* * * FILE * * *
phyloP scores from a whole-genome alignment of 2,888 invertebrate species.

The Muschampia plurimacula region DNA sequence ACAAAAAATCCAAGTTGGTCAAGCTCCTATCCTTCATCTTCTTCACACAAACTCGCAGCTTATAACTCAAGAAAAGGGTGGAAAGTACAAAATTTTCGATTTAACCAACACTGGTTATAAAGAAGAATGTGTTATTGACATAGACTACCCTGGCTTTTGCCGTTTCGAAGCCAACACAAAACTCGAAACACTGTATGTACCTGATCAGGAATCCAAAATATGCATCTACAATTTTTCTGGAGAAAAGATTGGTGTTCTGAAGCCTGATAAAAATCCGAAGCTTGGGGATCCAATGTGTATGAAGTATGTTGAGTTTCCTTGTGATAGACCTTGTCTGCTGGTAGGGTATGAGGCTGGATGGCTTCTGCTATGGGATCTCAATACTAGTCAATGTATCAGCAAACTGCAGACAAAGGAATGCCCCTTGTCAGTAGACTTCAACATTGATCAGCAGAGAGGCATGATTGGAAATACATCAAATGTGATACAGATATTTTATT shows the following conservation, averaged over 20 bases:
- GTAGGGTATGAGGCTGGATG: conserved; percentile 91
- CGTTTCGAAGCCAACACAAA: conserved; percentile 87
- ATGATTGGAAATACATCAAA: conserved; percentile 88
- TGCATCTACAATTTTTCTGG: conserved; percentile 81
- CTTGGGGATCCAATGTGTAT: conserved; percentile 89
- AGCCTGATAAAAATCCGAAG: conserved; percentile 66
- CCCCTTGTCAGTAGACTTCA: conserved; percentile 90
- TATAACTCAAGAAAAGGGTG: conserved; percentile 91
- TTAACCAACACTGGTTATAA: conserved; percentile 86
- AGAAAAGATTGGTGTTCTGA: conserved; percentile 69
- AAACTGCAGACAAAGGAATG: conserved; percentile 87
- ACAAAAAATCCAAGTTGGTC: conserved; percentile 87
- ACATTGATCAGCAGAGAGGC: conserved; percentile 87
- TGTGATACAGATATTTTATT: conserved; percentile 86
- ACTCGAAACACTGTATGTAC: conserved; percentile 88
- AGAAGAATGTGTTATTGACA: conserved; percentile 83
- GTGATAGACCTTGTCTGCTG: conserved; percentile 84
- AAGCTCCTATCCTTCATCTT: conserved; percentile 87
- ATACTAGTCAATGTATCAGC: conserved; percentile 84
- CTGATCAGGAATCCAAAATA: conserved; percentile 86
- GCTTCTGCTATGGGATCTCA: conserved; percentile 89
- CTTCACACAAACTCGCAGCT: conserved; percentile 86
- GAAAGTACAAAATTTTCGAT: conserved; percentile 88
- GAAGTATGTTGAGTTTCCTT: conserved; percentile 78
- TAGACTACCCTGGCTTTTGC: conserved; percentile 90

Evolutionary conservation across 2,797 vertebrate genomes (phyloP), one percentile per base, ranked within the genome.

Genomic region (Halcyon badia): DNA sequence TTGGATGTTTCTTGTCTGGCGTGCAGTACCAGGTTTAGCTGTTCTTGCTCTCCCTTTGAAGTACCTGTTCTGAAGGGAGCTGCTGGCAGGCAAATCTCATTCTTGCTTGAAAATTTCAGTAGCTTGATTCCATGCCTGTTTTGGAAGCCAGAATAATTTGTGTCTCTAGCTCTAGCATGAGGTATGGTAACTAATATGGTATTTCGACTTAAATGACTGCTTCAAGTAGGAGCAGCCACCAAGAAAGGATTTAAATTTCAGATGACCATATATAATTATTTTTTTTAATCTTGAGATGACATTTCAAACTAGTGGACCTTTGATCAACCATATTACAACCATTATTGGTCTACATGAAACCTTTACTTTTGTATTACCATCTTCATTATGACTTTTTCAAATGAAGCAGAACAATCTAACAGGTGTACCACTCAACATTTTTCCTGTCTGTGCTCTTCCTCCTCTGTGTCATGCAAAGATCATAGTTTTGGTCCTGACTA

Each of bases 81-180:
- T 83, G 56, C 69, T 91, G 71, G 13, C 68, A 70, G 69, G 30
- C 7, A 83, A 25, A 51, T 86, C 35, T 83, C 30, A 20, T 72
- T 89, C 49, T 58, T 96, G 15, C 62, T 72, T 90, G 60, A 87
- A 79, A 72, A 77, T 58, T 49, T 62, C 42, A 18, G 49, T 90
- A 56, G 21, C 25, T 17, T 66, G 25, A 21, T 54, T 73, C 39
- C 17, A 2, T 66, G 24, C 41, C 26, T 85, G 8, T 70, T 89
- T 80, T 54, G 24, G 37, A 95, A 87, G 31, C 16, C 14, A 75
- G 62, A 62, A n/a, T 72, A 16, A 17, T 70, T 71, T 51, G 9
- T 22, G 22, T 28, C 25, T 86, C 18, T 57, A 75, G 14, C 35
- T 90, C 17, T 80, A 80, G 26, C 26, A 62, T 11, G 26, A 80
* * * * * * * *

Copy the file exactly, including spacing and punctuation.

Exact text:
phyloP scores from a whole-genome alignment of 2,888 invertebrate species.

The Muschampia plurimacula region DNA sequence ACAAAAAATCCAAGTTGGTCAAGCTCCTATCCTTCATCTTCTTCACACAAACTCGCAGCTTATAACTCAAGAAAAGGGTGGAAAGTACAAAATTTTCGATTTAACCAACACTGGTTATAAAGAAGAATGTGTTATTGACATAGACTACCCTGGCTTTTGCCGTTTCGAAGCCAACACAAAACTCGAAACACTGTATGTACCTGATCAGGAATCCAAAATATGCATCTACAATTTTTCTGGAGAAAAGATTGGTGTTCTGAAGCCTGATAAAAATCCGAAGCTTGGGGATCCAATGTGTATGAAGTATGTTGAGTTTCCTTGTGATAGACCTTGTCTGCTGGTAGGGTATGAGGCTGGATGGCTTCTGCTATGGGATCTCAATACTAGTCAATGTATCAGCAAACTGCAGACAAAGGAATGCCCCTTGTCAGTAGACTTCAACATTGATCAGCAGAGAGGCATGATTGGAAATACATCAAATGTGATACAGATATTTTATT shows the following conservation, averaged over 20 bases:
- GTAGGGTATGAGGCTGGATG: conserved; percentile 91
- CGTTTCGAAGCCAACACAAA: conserved; percentile 87
- ATGATTGGAAATACATCAAA: conserved; percentile 88
- TGCATCTACAATTTTTCTGG: conserved; percentile 81
- CTTGGGGATCCAATGTGTAT: conserved; percentile 89
- AGCCTGATAAAAATCCGAAG: conserved; percentile 66
- CCCCTTGTCAGTAGACTTCA: conserved; percentile 90
- TATAACTCAAGAAAAGGGTG: conserved; percentile 91
- TTAACCAACACTGGTTATAA: conserved; percentile 86
- AGAAAAGATTGGTGTTCTGA: conserved; percentile 69
- AAACTGCAGACAAAGGAATG: conserved; percentile 87
- ACAAAAAATCCAAGTTGGTC: conserved; percentile 87
- ACATTGATCAGCAGAGAGGC: conserved; percentile 87
- TGTGATACAGATATTTTATT: conserved; percentile 86
- ACTCGAAACACTGTATGTAC: conserved; percentile 88
- AGAAGAATGTGTTATTGACA: conserved; percentile 83
- GTGATAGACCTTGTCTGCTG: conserved; percentile 84
- AAGCTCCTATCCTTCATCTT: conserved; percentile 87
- ATACTAGTCAATGTATCAGC: conserved; percentile 84
- CTGATCAGGAATCCAAAATA: conserved; percentile 86
- GCTTCTGCTATGGGATCTCA: conserved; percentile 89
- CTTCACACAAACTCGCAGCT: conserved; percentile 86
- GAAAGTACAAAATTTTCGAT: conserved; percentile 88
- GAAGTATGTTGAGTTTCCTT: conserved; percentile 78
- TAGACTACCCTGGCTTTTGC: conserved; percentile 90

Evolutionary conservation across 2,797 vertebrate genomes (phyloP), one percentile per base, ranked within the genome.

Genomic region (Halcyon badia): DNA sequence TTGGATGTTTCTTGTCTGGCGTGCAGTACCAGGTTTAGCTGTTCTTGCTCTCCCTTTGAAGTACCTGTTCTGAAGGGAGCTGCTGGCAGGCAAATCTCATTCTTGCTTGAAAATTTCAGTAGCTTGATTCCATGCCTGTTTTGGAAGCCAGAATAATTTGTGTCTCTAGCTCTAGCATGAGGTATGGTAACTAATATGGTATTTCGACTTAAATGACTGCTTCAAGTAGGAGCAGCCACCAAGAAAGGATTTAAATTTCAGATGACCATATATAATTATTTTTTTTAATCTTGAGATGACATTTCAAACTAGTGGACCTTTGATCAACCATATTACAACCATTATTGGTCTACATGAAACCTTTACTTTTGTATTACCATCTTCATTATGACTTTTTCAAATGAAGCAGAACAATCTAACAGGTGTACCACTCAACATTTTTCCTGTCTGTGCTCTTCCTCCTCTGTGTCATGCAAAGATCATAGTTTTGGTCCTGACTA

Each of bases 81-180:
- T 83, G 56, C 69, T 91, G 71, G 13, C 68, A 70, G 69, G 30
- C 7, A 83, A 25, A 51, T 86, C 35, T 83, C 30, A 20, T 72
- T 89, C 49, T 58, T 96, G 15, C 62, T 72, T 90, G 60, A 87
- A 79, A 72, A 77, T 58, T 49, T 62, C 42, A 18, G 49, T 90
- A 56, G 21, C 25, T 17, T 66, G 25, A 21, T 54, T 73, C 39
- C 17, A 2, T 66, G 24, C 41, C 26, T 85, G 8, T 70, T 89
- T 80, T 54, G 24, G 37, A 95, A 87, G 31, C 16, C 14, A 75
- G 62, A 62, A n/a, T 72, A 16, A 17, T 70, T 71, T 51, G 9
- T 22, G 22, T 28, C 25, T 86, C 18, T 57, A 75, G 14, C 35
- T 90, C 17, T 80, A 80, G 26, C 26, A 62, T 11, G 26, A 80